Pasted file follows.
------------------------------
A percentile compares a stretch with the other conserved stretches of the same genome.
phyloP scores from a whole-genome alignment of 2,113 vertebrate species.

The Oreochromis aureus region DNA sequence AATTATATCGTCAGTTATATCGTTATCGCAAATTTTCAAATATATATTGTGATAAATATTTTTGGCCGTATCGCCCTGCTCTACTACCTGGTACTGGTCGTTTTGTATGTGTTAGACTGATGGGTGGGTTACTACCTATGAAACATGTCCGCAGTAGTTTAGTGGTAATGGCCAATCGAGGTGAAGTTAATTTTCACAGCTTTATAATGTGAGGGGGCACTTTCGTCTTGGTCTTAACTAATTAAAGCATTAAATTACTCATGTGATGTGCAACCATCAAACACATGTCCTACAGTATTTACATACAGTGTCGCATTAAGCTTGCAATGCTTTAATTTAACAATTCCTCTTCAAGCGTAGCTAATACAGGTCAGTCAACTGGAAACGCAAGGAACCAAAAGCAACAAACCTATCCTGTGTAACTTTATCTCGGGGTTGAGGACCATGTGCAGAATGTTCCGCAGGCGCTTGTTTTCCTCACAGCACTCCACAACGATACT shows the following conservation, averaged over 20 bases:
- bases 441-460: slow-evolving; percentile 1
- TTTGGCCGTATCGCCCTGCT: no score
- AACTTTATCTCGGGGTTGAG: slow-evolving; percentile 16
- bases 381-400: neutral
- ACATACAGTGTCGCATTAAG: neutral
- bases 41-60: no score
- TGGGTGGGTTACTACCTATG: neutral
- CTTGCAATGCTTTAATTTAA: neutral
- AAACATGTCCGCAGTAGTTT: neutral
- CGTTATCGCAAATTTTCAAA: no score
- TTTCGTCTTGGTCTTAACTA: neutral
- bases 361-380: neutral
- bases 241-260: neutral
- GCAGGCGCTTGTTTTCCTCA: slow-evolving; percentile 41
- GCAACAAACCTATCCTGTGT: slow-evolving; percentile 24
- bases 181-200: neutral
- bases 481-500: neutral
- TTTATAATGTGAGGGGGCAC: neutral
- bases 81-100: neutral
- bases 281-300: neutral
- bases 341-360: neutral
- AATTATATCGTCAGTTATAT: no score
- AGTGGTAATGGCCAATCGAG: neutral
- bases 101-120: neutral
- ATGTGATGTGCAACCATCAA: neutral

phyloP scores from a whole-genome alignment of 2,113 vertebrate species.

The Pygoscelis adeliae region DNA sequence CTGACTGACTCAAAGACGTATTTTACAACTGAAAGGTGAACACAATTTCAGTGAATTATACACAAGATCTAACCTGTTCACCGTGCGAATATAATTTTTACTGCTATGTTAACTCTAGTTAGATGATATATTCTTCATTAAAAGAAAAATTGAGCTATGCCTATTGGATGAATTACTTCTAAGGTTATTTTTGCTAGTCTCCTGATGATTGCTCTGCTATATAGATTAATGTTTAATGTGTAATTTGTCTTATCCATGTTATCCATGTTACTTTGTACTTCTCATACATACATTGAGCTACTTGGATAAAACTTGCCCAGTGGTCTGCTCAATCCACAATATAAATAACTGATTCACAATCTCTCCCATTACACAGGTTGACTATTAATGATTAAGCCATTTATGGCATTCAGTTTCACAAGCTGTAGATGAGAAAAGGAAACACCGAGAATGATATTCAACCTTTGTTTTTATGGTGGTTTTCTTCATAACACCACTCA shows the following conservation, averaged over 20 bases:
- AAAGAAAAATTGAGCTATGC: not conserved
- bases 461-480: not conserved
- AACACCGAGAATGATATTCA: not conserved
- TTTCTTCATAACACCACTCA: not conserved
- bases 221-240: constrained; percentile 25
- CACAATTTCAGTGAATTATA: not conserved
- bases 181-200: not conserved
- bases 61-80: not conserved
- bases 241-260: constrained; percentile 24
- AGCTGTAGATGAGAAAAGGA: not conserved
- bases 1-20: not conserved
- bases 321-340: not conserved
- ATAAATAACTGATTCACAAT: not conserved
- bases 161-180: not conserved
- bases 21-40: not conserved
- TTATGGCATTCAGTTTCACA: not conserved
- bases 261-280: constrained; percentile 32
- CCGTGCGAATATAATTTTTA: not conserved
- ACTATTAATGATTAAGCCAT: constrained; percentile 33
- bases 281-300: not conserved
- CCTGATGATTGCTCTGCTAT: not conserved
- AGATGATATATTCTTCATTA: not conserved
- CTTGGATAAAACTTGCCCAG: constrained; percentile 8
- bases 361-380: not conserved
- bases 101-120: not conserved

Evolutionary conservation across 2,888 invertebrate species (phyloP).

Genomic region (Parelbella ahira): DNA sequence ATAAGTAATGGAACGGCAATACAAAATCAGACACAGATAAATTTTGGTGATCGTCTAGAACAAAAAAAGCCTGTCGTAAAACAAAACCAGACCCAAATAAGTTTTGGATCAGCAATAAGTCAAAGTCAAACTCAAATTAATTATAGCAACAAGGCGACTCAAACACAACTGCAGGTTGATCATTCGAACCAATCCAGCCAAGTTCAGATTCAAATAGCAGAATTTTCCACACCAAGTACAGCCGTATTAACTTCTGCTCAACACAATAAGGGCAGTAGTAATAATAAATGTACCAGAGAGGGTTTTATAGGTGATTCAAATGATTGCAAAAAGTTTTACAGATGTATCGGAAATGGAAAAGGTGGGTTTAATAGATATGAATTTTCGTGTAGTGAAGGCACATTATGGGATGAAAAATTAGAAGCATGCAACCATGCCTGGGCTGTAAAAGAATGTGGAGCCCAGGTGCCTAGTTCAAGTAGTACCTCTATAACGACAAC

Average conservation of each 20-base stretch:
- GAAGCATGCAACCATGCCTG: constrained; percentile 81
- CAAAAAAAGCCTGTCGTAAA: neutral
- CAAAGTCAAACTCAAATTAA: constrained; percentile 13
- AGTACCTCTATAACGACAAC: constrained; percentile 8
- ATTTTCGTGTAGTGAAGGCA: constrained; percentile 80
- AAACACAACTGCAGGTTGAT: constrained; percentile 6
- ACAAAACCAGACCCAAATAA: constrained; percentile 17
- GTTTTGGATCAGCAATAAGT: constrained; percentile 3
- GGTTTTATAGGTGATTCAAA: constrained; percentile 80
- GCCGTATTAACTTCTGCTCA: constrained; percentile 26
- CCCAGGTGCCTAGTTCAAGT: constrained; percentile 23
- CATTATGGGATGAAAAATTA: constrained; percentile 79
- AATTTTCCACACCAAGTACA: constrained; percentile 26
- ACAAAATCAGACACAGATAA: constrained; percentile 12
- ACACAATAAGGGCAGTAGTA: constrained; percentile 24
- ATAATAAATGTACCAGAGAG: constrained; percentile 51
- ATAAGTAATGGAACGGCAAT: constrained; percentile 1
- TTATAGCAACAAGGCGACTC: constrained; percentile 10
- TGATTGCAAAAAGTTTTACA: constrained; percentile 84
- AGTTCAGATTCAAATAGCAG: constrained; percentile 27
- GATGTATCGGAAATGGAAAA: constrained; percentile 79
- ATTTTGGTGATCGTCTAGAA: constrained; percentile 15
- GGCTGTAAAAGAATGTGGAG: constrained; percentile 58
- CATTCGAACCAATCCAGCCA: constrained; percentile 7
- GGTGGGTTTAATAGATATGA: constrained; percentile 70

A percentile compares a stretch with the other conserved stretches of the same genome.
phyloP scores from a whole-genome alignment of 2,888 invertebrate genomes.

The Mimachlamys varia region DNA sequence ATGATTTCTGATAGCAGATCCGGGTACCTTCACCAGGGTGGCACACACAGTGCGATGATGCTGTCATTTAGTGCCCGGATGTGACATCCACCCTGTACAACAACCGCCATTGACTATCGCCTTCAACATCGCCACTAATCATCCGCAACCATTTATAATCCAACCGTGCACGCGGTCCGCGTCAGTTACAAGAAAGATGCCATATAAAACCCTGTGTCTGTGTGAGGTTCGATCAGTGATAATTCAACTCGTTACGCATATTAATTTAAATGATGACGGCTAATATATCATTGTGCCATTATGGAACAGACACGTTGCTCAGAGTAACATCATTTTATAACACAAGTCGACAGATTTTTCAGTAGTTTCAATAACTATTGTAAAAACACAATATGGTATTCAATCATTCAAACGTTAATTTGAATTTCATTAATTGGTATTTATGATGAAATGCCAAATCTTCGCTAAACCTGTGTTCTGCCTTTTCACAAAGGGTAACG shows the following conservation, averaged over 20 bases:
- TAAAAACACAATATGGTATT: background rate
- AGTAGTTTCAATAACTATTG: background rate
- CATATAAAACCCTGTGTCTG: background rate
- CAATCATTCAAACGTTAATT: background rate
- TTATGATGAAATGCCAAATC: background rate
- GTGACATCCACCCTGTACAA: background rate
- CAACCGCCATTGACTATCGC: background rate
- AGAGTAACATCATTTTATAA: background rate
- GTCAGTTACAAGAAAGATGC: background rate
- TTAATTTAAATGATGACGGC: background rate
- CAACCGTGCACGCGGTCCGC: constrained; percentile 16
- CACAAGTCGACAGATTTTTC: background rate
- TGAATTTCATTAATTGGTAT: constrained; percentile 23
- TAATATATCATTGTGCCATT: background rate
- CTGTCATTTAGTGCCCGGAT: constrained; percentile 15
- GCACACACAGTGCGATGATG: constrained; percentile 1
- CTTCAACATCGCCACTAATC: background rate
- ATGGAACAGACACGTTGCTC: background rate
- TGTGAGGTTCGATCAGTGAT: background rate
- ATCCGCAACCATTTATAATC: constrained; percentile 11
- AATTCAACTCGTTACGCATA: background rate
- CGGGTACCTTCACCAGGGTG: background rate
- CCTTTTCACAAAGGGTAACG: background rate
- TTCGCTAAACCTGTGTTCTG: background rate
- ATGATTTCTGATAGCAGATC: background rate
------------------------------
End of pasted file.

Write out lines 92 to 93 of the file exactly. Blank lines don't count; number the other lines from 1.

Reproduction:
- GTGACATCCACCCTGTACAA: background rate
- CAACCGCCATTGACTATCGC: background rate